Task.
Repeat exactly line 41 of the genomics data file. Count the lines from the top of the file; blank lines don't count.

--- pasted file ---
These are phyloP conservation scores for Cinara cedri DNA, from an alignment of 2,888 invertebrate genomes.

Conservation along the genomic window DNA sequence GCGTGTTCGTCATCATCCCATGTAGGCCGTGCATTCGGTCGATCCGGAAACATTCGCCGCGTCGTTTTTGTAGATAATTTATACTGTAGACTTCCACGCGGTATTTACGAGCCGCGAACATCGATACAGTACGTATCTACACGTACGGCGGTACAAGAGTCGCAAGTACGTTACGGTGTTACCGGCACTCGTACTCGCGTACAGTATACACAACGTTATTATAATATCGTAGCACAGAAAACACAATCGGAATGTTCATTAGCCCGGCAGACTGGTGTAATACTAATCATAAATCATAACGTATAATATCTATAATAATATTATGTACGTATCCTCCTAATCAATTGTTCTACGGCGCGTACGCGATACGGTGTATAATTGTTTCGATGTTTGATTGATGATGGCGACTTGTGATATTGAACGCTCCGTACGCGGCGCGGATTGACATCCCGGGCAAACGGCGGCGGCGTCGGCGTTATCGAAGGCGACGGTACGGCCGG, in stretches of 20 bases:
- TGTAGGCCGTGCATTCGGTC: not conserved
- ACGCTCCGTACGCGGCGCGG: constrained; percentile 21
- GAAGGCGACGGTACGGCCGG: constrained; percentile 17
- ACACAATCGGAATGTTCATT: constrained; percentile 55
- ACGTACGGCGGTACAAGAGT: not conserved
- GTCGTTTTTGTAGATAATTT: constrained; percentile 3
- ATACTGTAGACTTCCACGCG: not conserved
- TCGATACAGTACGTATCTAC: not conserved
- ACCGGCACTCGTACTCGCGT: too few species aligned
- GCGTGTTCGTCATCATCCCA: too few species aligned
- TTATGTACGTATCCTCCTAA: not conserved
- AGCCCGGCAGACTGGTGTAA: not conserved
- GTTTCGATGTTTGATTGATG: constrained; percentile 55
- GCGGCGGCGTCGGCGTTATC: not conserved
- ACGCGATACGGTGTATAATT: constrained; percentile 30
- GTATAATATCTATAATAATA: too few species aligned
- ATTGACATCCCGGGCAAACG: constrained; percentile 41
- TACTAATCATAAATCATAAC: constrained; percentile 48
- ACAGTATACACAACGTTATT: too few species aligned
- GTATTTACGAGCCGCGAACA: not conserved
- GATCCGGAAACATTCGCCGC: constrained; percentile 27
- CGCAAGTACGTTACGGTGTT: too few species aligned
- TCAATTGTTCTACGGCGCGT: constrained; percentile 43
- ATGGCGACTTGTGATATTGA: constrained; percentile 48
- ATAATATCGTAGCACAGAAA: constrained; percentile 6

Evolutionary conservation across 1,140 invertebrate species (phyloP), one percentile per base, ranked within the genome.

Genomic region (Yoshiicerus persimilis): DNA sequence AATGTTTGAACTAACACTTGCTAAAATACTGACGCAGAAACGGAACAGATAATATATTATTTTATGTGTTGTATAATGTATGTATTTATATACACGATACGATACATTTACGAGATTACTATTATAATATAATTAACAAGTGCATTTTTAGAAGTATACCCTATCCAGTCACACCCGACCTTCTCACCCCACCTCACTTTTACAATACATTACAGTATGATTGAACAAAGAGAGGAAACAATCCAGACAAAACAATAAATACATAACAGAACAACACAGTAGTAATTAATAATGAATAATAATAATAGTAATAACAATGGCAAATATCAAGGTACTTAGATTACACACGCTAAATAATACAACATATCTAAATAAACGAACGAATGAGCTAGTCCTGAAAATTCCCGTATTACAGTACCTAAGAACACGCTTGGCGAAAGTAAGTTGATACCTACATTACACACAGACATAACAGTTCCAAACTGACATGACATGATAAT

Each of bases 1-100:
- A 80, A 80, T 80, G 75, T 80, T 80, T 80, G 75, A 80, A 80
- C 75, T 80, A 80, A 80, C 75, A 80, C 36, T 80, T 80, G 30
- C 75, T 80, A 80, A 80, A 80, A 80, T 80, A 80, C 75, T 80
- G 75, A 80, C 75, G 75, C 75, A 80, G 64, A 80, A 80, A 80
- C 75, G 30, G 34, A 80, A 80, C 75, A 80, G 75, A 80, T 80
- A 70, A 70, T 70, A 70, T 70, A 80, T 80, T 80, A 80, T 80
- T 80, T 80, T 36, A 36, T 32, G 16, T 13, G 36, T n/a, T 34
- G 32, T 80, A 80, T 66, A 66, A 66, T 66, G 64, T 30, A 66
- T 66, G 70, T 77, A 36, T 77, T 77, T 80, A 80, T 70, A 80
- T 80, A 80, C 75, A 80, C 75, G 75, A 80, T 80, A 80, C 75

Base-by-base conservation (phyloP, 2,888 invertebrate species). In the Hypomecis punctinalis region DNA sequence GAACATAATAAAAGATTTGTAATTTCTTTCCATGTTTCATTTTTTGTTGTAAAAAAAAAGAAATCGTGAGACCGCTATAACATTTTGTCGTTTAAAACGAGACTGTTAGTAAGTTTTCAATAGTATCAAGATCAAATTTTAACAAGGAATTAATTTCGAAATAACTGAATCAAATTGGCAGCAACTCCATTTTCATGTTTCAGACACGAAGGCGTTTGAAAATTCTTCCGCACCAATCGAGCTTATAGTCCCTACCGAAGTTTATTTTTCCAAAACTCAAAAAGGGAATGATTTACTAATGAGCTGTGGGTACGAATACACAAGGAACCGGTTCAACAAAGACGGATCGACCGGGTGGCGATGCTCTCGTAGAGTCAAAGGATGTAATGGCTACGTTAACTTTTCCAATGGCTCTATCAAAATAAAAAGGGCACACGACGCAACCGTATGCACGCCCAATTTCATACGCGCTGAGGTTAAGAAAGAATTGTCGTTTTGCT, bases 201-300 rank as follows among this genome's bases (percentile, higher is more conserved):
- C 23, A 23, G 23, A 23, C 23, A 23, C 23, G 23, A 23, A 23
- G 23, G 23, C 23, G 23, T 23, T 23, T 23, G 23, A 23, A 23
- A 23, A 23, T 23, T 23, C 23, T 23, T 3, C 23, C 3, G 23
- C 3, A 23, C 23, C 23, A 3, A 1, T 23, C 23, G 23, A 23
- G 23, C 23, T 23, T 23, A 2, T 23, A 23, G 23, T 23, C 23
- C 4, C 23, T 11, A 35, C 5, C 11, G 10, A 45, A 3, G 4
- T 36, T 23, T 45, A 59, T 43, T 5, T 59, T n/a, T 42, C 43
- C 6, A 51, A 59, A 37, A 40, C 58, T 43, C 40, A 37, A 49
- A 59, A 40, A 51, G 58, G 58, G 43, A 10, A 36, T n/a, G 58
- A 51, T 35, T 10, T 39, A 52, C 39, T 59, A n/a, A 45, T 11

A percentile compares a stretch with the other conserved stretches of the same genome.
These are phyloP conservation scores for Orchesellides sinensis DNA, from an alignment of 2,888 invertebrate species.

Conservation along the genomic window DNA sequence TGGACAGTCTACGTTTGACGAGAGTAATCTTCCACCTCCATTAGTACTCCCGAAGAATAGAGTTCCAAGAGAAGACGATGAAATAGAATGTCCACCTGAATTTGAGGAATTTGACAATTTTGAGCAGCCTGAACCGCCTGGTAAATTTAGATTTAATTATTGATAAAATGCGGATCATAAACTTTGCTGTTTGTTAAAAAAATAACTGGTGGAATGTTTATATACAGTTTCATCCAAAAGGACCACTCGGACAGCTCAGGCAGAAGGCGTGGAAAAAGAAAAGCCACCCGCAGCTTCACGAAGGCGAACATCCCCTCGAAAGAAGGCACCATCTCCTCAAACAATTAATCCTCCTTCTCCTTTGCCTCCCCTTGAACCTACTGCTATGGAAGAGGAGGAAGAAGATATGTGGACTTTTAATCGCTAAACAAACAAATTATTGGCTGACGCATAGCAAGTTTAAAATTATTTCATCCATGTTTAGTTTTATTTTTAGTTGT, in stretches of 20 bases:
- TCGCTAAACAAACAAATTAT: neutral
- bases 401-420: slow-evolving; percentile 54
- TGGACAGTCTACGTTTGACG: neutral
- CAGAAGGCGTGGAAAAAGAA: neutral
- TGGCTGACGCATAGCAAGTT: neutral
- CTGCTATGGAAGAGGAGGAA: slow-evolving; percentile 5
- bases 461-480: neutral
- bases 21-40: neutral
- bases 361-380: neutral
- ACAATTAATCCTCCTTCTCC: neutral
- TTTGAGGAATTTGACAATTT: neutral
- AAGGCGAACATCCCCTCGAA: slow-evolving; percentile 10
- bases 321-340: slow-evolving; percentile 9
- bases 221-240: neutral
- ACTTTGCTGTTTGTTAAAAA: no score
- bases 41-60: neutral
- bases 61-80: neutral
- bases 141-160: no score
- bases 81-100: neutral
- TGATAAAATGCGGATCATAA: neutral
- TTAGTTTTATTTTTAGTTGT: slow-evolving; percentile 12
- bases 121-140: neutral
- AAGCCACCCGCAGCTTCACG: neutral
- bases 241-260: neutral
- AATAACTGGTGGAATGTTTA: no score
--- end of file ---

Base-by-base conservation (phyloP, 2,888 invertebrate species). In the Hypomecis punctinalis region DNA sequence GAACATAATAAAAGATTTGTAATTTCTTTCCATGTTTCATTTTTTGTTGTAAAAAAAAAGAAATCGTGAGACCGCTATAACATTTTGTCGTTTAAAACGAGACTGTTAGTAAGTTTTCAATAGTATCAAGATCAAATTTTAACAAGGAATTAATTTCGAAATAACTGAATCAAATTGGCAGCAACTCCATTTTCATGTTTCAGACACGAAGGCGTTTGAAAATTCTTCCGCACCAATCGAGCTTATAGTCCCTACCGAAGTTTATTTTTCCAAAACTCAAAAAGGGAATGATTTACTAATGAGCTGTGGGTACGAATACACAAGGAACCGGTTCAACAAAGACGGATCGACCGGGTGGCGATGCTCTCGTAGAGTCAAAGGATGTAATGGCTACGTTAACTTTTCCAATGGCTCTATCAAAATAAAAAGGGCACACGACGCAACCGTATGCACGCCCAATTTCATACGCGCTGAGGTTAAGAAAGAATTGTCGTTTTGCT, bases 201-300 rank as follows among this genome's bases (percentile, higher is more conserved):